Growing up, my family concluded every dinner by reading a passage from the Bible, or a page from a devotional. Psalm 100 was a popular choice. We had it bookmarked with a pressed flower petal.
Shout for joy to the Lord, all the earth.
Worship the Lord with gladness;
come before Him with joyful songs
Know that the Lord is God.
It is He who made us, and we are His;
we are His people, the sheep of His pasture.
Enter His gates with thanksgiving
and His courts with praise;
give thanks to Him and praise His name.
For the Lord is good and His love endures forever;
His faithfulness continues through all generations.
By the time I was eight-years-old, I had heard this psalm so many times I had memorized it. This stands out as one of my favorite childhood memories because it was my first personal step towards God. I went to bed reciting the psalm, imagining what entering His gates with thanksgiving looked like. Lots of dinner rolls, I thought.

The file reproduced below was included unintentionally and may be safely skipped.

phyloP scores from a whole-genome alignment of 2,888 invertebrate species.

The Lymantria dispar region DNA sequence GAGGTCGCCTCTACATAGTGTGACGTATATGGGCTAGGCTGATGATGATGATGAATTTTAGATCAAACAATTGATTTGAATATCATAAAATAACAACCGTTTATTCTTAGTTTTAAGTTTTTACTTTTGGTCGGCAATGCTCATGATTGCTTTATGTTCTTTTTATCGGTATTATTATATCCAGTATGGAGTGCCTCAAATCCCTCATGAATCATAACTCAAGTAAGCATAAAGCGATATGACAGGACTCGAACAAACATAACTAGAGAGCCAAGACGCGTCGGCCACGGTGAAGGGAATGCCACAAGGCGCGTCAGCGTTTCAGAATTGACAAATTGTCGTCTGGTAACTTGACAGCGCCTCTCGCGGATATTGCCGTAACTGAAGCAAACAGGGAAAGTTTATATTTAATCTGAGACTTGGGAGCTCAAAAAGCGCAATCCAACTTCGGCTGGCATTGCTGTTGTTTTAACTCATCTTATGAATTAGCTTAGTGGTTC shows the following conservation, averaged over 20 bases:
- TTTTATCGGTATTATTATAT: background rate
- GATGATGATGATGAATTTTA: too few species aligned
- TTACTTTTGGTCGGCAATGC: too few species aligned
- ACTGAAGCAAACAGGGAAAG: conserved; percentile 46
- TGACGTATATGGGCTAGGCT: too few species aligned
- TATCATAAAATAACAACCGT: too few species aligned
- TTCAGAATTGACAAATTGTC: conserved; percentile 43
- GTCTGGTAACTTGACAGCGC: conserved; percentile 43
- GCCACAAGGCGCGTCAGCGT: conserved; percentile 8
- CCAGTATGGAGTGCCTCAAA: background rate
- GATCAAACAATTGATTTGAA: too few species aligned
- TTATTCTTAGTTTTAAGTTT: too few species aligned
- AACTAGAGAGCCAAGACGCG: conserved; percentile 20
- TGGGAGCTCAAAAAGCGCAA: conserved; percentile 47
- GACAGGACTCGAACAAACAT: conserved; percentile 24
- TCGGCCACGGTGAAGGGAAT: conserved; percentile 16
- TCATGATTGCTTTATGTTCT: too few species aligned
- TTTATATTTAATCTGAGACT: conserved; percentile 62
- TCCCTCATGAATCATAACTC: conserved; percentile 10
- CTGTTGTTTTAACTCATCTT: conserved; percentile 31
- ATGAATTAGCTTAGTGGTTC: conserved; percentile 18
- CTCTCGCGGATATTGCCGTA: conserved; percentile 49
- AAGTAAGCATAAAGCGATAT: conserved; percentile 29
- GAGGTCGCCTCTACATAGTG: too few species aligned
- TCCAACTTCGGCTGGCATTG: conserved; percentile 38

It’s been 20 years since I committed Psalm 100 to memory. I have since fallen away from the church, and returned again as an adult. (Shoutout to New Vintage!) But over the years, regardless of where I was in my relationship with God, I turned to Psalm 100 when I felt the need to pray but couldn’t find the words.
I am thankful to my parents for building structure into dinner time. Because of them, I feel comforted by routine. And because of them, I turn to the Bible when I miss home.
Studies show that people who take time to journal, read, exercise, or meditate daily are more relaxed and perform better under pressure. It gives them an opportunity to reflect on their emotions, learn from their mistakes, and live in the present.
While I do workout most weekday mornings (yay healthier lifestyle!), I don’t use the time to be introspective. In fact, most evenings Michael and I eat dinner in front of the TV, a habit I’m not proud of. I’m looking for a devotional I can work into my daily routine. Something I can listen to while I’m on the treadmill each morning. Do you have a podcast (religious or not) that you love to listen to regularly?
And, to answer your burning question, Yes, I can still recite Psalm 100 from memory. It’s one of my crazier party tricks.
Happy Easter, everyone!